Caixin
Jan 29, 2021 08:15 PM
CHINA

In Depth: How an Ex-Migrant Worker Built a Million-Dollar Crime Ring on Prostitution, Fraud and Intimidation

The corrupt antics of a former Chinese mafia boss sentenced to death last year have been revealed in graphic detail in a Caixin investigation.

Zhao Fuqiang led a criminal organization that amassed nearly 1 billion yuan ($155 million) by illegally subletting real estate in Shanghai and silencing opponents with violence and threats.

In return for legal protection, he also ran a prostitution ring used by local businessmen and government officials, who likened the apartment where the liaisons took place to the setting of one of China’s great romance novels.

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A seven-story building that Zhao Fuqiang rented as his office in Yangpu district in Shanghai. Photo: Tang Ailin/Caixin

Zhao’s case shows how criminal groups in China cultivate wide-ranging corruption networks to sustain illegal activities, and illuminates the difficulties of President Xi Jinping’s years-long crackdown on graft.

In September, Zhao was sentenced to death with a two-year reprieve, while 37 associates received sentences ranging from two and a half to 20 years in prison. The latter group included a former member of a district standing committee in Shanghai, the former head of the same district’s court, the former director of a major industry and commerce bureau, and the chief and deputy chief of the local police branch where Zhao operated.

Zhao was convicted of a litany of crimes, including organizing, leading and participating in a mafia-like organization; rape; organizing prostitution; organizing group sex sessions, which is a crime in China; paying bribes; fraud; extortion and blackmail; “picking quarrels and provoking trouble,” a vague crime often used to punish violent behavior; forced trading; and theft.

As the actual controller of Shanghai Yusheng Investment Management Co. Ltd., Zhao oversaw illegal rentals of more than 1,300 commercial addresses in nine Shanghai districts between 2012 and 2019, raking in total profits of 970 million yuan, according to the court verdict.

The group made money in part by illegally subletting commercial real estate at inflated prices, a ruse aided by creating fraudulent paperwork and threatening tenants with violence.

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In September, Zhao was sentenced to death with a two-year reprieve, while 37 associates received sentences ranging from two and a half to 20 years in prison.

One victim, surnamed Hu, told Caixin she rented a store from Zhao in 2010 but soon found it had been sublet to another person, an act that breached contract terms. One of Zhao’s colleagues later showed her a different signed contract for the property that permitted subletting.

Fearing fraud, Hu took the matter to the police, who refused to pursue the case. She then sought to resolve the matter in a private meeting with Zhao, who she said bragged about his contacts in the police force and cronies who were “sick in the head,” and “asked if a little person like (Hu) thought they could win” a lawsuit against him.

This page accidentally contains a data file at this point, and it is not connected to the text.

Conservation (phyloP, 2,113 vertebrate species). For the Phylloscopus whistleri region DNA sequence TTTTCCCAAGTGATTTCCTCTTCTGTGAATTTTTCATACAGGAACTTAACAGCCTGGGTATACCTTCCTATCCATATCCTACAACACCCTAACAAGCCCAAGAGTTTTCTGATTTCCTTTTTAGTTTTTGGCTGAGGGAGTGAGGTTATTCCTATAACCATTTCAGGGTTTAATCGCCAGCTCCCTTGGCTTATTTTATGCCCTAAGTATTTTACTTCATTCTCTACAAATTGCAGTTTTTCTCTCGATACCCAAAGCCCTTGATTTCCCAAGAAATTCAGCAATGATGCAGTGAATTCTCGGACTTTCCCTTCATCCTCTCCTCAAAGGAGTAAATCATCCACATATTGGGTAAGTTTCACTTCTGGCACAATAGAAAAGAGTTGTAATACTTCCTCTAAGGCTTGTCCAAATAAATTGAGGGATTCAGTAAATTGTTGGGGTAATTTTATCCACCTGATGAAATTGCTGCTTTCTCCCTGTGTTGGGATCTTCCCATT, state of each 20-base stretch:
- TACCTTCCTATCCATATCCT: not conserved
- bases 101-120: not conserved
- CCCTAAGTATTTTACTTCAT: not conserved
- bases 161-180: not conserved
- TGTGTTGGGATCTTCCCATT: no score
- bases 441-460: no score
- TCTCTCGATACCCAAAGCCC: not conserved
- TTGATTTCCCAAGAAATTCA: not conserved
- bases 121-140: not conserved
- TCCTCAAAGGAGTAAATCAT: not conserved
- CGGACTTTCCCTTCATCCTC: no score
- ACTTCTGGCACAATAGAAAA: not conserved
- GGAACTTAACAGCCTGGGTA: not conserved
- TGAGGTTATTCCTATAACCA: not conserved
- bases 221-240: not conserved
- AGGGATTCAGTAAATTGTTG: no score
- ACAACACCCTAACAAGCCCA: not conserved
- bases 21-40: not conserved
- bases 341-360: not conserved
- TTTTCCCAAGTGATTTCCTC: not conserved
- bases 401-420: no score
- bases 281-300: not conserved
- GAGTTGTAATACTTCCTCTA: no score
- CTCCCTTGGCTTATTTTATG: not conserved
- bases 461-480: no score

Zhao’s company also brought in cash by other means. In one instance, the group defrauded the state to the tune of 54 million yuan by extracting rent and urban renewal compensation from the city government, the court verdict said.

Zhao’s brazenness stemmed in part from his close relationships with officials in the government, the police force and at state-owned enterprises.

Starting in 2010, Zhao, his ex-wife and other associates “recruited, managed and controlled” 10 women to serve as prostitutes for state functionaries “in order to gain illegal profits.”

Often, Zhao would arrange for sexual liaisons to take place on the fourth-floor office of the building in Yangpu district where his company was headquartered. The office’s crystal chandeliers and gold-inlaid porcelain tiles prompted officials to nickname it the “Little Red Chamber,” a nod to the setting for a Chinese romance novel written in the 18th century.

Messages sent via social messaging app WeChat and subsequently seen by Caixin showed that Zhao would refer clients to a company “public relations department” for help arranging sex with women, who were often referred to by three-digit codes.

The department maintained an extensive list of services, from drinking and singing karaoke with female hostesses to all-night sex sessions costing between 7,000 and 10,000 yuan.

Additionally, Zhao and city officials greased each other’s palms with gifts of food, alcohol, prepaid shopping cards and hard cash, according to court records and interviews with people directly involved.

XIAOHONG CHART

Zhao’s role in facilitating prostitution was rooted in his early business ventures in Shanghai. Several women who worked at two hair salons he ran in the early 2000s described being forced into sex work to earn extra money for the company.

A former salon employee, who requested anonymity to protect her privacy, told Caixin that Zhao pressured her into starting a sexual relationship with him and later persuaded her to work as a prostitute “to make money for our family,” while also withholding her wages and beating her when she refused to obey him.

“Zhao Fuqiang is a monster,” she said.

In those days, Zhao once said he was “so poor that (he’d) do anything to make money.” Prior to coming to Shanghai, he spent a decade as a migrant laborer, tailor and clothing factory manager.

Born in 1973, Zhao grew up in an impoverished part of East China’s now-booming Jiangsu province. His mother died soon after giving birth to him, and other family members spoiled him throughout his childhood, according to his sister, Zhao Zhu.

Contact editor Michael Bellart (michaelbellart@caixin.com)

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